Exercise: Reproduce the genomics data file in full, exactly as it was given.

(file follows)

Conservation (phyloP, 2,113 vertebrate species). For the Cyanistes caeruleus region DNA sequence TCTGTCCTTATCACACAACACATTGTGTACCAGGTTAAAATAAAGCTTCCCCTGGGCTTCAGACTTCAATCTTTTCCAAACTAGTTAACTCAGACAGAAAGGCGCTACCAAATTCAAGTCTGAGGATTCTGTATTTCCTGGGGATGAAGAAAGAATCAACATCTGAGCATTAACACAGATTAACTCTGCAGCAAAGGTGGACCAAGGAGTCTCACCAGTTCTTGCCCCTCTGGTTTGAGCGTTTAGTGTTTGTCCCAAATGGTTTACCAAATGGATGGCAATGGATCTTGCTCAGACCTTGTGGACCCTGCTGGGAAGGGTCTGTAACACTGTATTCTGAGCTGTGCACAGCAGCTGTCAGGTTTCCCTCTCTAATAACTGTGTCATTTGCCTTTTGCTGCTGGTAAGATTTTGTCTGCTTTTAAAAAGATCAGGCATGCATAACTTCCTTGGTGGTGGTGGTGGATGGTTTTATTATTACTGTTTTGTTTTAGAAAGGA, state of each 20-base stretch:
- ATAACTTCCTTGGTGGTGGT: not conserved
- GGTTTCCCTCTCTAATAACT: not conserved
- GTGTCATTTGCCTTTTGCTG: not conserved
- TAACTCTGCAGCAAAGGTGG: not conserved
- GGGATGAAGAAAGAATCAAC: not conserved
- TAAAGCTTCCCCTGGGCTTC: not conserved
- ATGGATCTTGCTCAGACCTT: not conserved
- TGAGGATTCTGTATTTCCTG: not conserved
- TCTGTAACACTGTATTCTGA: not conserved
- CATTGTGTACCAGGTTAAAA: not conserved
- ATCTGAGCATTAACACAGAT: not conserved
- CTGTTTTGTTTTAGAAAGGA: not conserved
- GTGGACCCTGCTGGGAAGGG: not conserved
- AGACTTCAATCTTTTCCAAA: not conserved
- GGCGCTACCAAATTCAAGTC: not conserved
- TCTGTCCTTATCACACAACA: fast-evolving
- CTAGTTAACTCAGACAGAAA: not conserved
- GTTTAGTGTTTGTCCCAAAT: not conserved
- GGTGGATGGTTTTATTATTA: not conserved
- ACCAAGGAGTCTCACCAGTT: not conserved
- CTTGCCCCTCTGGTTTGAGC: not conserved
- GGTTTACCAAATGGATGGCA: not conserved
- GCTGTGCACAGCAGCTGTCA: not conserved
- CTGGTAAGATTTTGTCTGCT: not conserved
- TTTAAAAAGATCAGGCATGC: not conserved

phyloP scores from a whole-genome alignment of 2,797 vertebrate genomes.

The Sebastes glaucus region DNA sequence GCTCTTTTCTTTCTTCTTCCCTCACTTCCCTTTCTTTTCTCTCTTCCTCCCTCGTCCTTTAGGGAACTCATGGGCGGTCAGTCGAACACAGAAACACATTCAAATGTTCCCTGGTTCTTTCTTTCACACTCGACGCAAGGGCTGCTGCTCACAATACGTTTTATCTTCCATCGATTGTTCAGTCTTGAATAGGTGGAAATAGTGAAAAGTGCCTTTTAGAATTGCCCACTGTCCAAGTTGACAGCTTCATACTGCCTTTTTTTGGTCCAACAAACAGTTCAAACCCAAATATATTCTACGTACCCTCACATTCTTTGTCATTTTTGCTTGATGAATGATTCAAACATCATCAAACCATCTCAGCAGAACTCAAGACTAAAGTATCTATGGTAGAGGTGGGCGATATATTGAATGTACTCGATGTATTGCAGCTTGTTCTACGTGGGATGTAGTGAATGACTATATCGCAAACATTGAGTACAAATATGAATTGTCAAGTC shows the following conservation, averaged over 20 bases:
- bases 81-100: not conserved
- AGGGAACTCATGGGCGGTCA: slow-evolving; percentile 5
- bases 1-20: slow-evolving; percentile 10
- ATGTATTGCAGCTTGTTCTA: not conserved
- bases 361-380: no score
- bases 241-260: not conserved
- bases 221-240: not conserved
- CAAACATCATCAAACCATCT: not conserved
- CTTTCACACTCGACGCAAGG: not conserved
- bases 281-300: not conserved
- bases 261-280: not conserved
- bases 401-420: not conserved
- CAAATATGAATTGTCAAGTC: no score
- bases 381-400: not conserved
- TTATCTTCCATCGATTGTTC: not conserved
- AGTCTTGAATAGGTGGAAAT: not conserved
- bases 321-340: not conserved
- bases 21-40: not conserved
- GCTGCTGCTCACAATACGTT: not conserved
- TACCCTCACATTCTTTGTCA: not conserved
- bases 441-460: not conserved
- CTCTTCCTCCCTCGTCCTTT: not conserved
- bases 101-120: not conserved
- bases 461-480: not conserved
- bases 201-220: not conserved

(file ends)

Conservation (phyloP, 2,113 vertebrate species). For the Cyanistes caeruleus region DNA sequence TCTGTCCTTATCACACAACACATTGTGTACCAGGTTAAAATAAAGCTTCCCCTGGGCTTCAGACTTCAATCTTTTCCAAACTAGTTAACTCAGACAGAAAGGCGCTACCAAATTCAAGTCTGAGGATTCTGTATTTCCTGGGGATGAAGAAAGAATCAACATCTGAGCATTAACACAGATTAACTCTGCAGCAAAGGTGGACCAAGGAGTCTCACCAGTTCTTGCCCCTCTGGTTTGAGCGTTTAGTGTTTGTCCCAAATGGTTTACCAAATGGATGGCAATGGATCTTGCTCAGACCTTGTGGACCCTGCTGGGAAGGGTCTGTAACACTGTATTCTGAGCTGTGCACAGCAGCTGTCAGGTTTCCCTCTCTAATAACTGTGTCATTTGCCTTTTGCTGCTGGTAAGATTTTGTCTGCTTTTAAAAAGATCAGGCATGCATAACTTCCTTGGTGGTGGTGGTGGATGGTTTTATTATTACTGTTTTGTTTTAGAAAGGA, state of each 20-base stretch:
- ATAACTTCCTTGGTGGTGGT: not conserved
- GGTTTCCCTCTCTAATAACT: not conserved
- GTGTCATTTGCCTTTTGCTG: not conserved
- TAACTCTGCAGCAAAGGTGG: not conserved
- GGGATGAAGAAAGAATCAAC: not conserved
- TAAAGCTTCCCCTGGGCTTC: not conserved
- ATGGATCTTGCTCAGACCTT: not conserved
- TGAGGATTCTGTATTTCCTG: not conserved
- TCTGTAACACTGTATTCTGA: not conserved
- CATTGTGTACCAGGTTAAAA: not conserved
- ATCTGAGCATTAACACAGAT: not conserved
- CTGTTTTGTTTTAGAAAGGA: not conserved
- GTGGACCCTGCTGGGAAGGG: not conserved
- AGACTTCAATCTTTTCCAAA: not conserved
- GGCGCTACCAAATTCAAGTC: not conserved
- TCTGTCCTTATCACACAACA: fast-evolving
- CTAGTTAACTCAGACAGAAA: not conserved
- GTTTAGTGTTTGTCCCAAAT: not conserved
- GGTGGATGGTTTTATTATTA: not conserved
- ACCAAGGAGTCTCACCAGTT: not conserved
- CTTGCCCCTCTGGTTTGAGC: not conserved
- GGTTTACCAAATGGATGGCA: not conserved
- GCTGTGCACAGCAGCTGTCA: not conserved
- CTGGTAAGATTTTGTCTGCT: not conserved
- TTTAAAAAGATCAGGCATGC: not conserved

phyloP scores from a whole-genome alignment of 2,797 vertebrate genomes.

The Sebastes glaucus region DNA sequence GCTCTTTTCTTTCTTCTTCCCTCACTTCCCTTTCTTTTCTCTCTTCCTCCCTCGTCCTTTAGGGAACTCATGGGCGGTCAGTCGAACACAGAAACACATTCAAATGTTCCCTGGTTCTTTCTTTCACACTCGACGCAAGGGCTGCTGCTCACAATACGTTTTATCTTCCATCGATTGTTCAGTCTTGAATAGGTGGAAATAGTGAAAAGTGCCTTTTAGAATTGCCCACTGTCCAAGTTGACAGCTTCATACTGCCTTTTTTTGGTCCAACAAACAGTTCAAACCCAAATATATTCTACGTACCCTCACATTCTTTGTCATTTTTGCTTGATGAATGATTCAAACATCATCAAACCATCTCAGCAGAACTCAAGACTAAAGTATCTATGGTAGAGGTGGGCGATATATTGAATGTACTCGATGTATTGCAGCTTGTTCTACGTGGGATGTAGTGAATGACTATATCGCAAACATTGAGTACAAATATGAATTGTCAAGTC shows the following conservation, averaged over 20 bases:
- bases 81-100: not conserved
- AGGGAACTCATGGGCGGTCA: slow-evolving; percentile 5
- bases 1-20: slow-evolving; percentile 10
- ATGTATTGCAGCTTGTTCTA: not conserved
- bases 361-380: no score
- bases 241-260: not conserved
- bases 221-240: not conserved
- CAAACATCATCAAACCATCT: not conserved
- CTTTCACACTCGACGCAAGG: not conserved
- bases 281-300: not conserved
- bases 261-280: not conserved
- bases 401-420: not conserved
- CAAATATGAATTGTCAAGTC: no score
- bases 381-400: not conserved
- TTATCTTCCATCGATTGTTC: not conserved
- AGTCTTGAATAGGTGGAAAT: not conserved
- bases 321-340: not conserved
- bases 21-40: not conserved
- GCTGCTGCTCACAATACGTT: not conserved
- TACCCTCACATTCTTTGTCA: not conserved
- bases 441-460: not conserved
- CTCTTCCTCCCTCGTCCTTT: not conserved
- bases 101-120: not conserved
- bases 461-480: not conserved
- bases 201-220: not conserved